About two weeks later I was playing a gig in The Venue, Clonakilty, with TUO Duo. Our ukulele bass caught the eye of a fellow called Steve Pawsey (www.stevepawsey com). It turned out that he was a guitar builder and we got to talking about the mandolin. He suggested that a sound post, similar to that used in violins, could solve the problem.
I had considered the idea before, but this was the impitus I needed. Two days later the mandolin had a large mahogony sound post sitting between the back strip and the cleat I had already installed!
Here’s the guitar I made last year. I noticed a squeeking noise when a part of the back was pushed in, and sure enough a back brace has come away. It was easy enough to put glue under it with a little pallet knife and use a piece of spruce, cut to the right length, to wedge it back in place. The view inside is difficult but you can make out the wedged piece here:
I made inserts to house the brace more tightly into the kerfed lining to avoid this happening again. I’m sure the guitar sounds different after this repair. It has a brighter tone, more resonance and more projection. I also made up a label to go inside. Finally!
I wanted to compensate the bridge on my 5 string banjo. This should help keep all the note in tune up the neck. Let’s face it we need all the help we can get keeping the banjo in tune! The stepped pattern compensates for the end correction of the strings. It steps back and forward because the 5th string is the same gauge as the 1st sting. And the 4 the string is wound, making it effectively a similar gauge as the 2nd sting.
I also tuned up the head, with the strings off, and dampened it with a little rag inserted near the neck, wedges between the head and the coordinator rod.
The battlestar Galactica keeps cropping up too! I tryed one of the bridges from it for the banjo but it was too low…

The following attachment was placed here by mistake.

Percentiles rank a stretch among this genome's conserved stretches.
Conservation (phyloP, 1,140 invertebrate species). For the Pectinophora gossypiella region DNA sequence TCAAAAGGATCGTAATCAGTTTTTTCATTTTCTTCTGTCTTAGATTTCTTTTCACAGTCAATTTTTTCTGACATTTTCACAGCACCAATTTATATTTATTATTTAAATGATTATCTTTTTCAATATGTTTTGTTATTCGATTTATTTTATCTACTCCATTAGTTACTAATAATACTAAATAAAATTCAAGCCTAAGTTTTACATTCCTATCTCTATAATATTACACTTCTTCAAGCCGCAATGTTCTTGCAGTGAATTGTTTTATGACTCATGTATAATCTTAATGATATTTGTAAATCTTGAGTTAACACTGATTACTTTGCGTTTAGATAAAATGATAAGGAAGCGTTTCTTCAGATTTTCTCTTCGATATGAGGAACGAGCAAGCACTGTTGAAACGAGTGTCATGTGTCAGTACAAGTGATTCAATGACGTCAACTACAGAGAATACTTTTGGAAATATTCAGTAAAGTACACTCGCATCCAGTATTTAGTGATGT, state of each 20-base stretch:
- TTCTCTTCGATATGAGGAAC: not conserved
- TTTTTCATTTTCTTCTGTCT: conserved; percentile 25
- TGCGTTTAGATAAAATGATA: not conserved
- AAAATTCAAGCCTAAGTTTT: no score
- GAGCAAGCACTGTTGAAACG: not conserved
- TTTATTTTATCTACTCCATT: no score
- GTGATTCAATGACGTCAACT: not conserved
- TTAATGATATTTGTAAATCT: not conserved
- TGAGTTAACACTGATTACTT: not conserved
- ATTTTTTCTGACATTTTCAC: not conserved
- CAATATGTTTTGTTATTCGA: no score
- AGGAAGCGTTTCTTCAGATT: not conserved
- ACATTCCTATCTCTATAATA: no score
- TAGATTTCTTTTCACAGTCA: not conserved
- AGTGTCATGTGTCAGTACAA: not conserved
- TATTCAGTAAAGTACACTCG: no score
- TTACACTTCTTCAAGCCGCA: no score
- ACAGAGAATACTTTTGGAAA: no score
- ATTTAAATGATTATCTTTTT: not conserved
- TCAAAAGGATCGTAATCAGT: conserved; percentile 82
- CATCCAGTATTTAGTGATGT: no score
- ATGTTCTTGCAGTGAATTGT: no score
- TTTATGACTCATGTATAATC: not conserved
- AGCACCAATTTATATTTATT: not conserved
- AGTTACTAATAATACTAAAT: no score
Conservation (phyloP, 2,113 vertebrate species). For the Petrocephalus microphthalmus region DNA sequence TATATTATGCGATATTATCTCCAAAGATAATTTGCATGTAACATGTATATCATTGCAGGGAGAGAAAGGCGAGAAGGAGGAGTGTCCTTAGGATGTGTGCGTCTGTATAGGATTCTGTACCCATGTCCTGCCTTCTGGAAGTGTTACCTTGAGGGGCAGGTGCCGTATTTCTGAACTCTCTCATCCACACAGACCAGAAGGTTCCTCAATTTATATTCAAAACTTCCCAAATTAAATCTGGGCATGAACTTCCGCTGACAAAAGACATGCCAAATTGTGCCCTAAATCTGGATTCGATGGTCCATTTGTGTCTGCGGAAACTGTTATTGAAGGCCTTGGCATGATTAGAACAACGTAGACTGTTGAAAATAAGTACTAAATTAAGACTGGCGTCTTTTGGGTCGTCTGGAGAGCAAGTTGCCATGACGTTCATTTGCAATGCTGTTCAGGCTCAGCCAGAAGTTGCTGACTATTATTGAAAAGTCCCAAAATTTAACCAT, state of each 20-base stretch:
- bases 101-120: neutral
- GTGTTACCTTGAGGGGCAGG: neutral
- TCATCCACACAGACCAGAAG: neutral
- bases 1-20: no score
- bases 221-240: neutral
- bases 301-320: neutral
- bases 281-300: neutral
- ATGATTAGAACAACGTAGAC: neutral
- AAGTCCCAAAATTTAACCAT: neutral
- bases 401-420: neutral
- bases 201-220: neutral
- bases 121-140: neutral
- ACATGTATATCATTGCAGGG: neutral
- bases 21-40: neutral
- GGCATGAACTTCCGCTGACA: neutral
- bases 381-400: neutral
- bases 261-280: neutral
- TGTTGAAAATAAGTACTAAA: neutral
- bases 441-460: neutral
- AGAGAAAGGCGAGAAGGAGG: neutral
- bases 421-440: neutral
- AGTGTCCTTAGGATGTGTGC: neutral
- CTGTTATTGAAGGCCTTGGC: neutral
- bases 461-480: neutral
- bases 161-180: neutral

This electric ESP needs the pickup wired and fitted. Also the floyd rose bridge must be set up as it has been out of action for a while. No problems here. I even wired in a phase switch in the push pull tone pot for extra tonal options!
The top of the guitar is two pieces. They are thicknesses to 3.2mm and joined on a shooting board. The nail and batton method is used to glue them.
The rosette design is made from strips of perfling. A dremmel with a special circle cutting attachment is used to route out three channels. 1.5mm 7.25mm and 1.5mm. They are 1.5 mm deep.
The perfling is glued in and clamped between a piece of MDF and perspex. A sharp scalpel and sand paper was necessary to clean up the routing.
Job done. Off to lunch.
Put her through the drum sander the next day and finished leveling by hand with a small scraper.
It looks really great!
Now to transform this plank of wood into a guitar neck…
While all is flat and square the router is used to channel out space for the truss rod (a metal rod which can be adjusted to counter-act the pull of the strings and keep the neck straight while playing). Two carbon fibre strips are added for extra strength, remember this guitar will have 18 strings if all goes to plan!
The half moon ends must be filled to stop any movement. The carbon fibre is epoxied in, the trust rod is held with a little mastic at either end so it can bend.
Now the head stock angle is cut with a band saw. This is where the machine heads for tuning the guitar are mounted.
Its leveled out with a plane and sanding board. Veneers of maple and rosewood are chosen and glued on top:
They’re held in place with two nails and clamped down:
Looking good. Then the taper of the neck is cut on a band saw.
Head stock design is marked out, cut on the band saw, and finished with a bobbin sander.
Now it’s looking like we might have a guitar some day!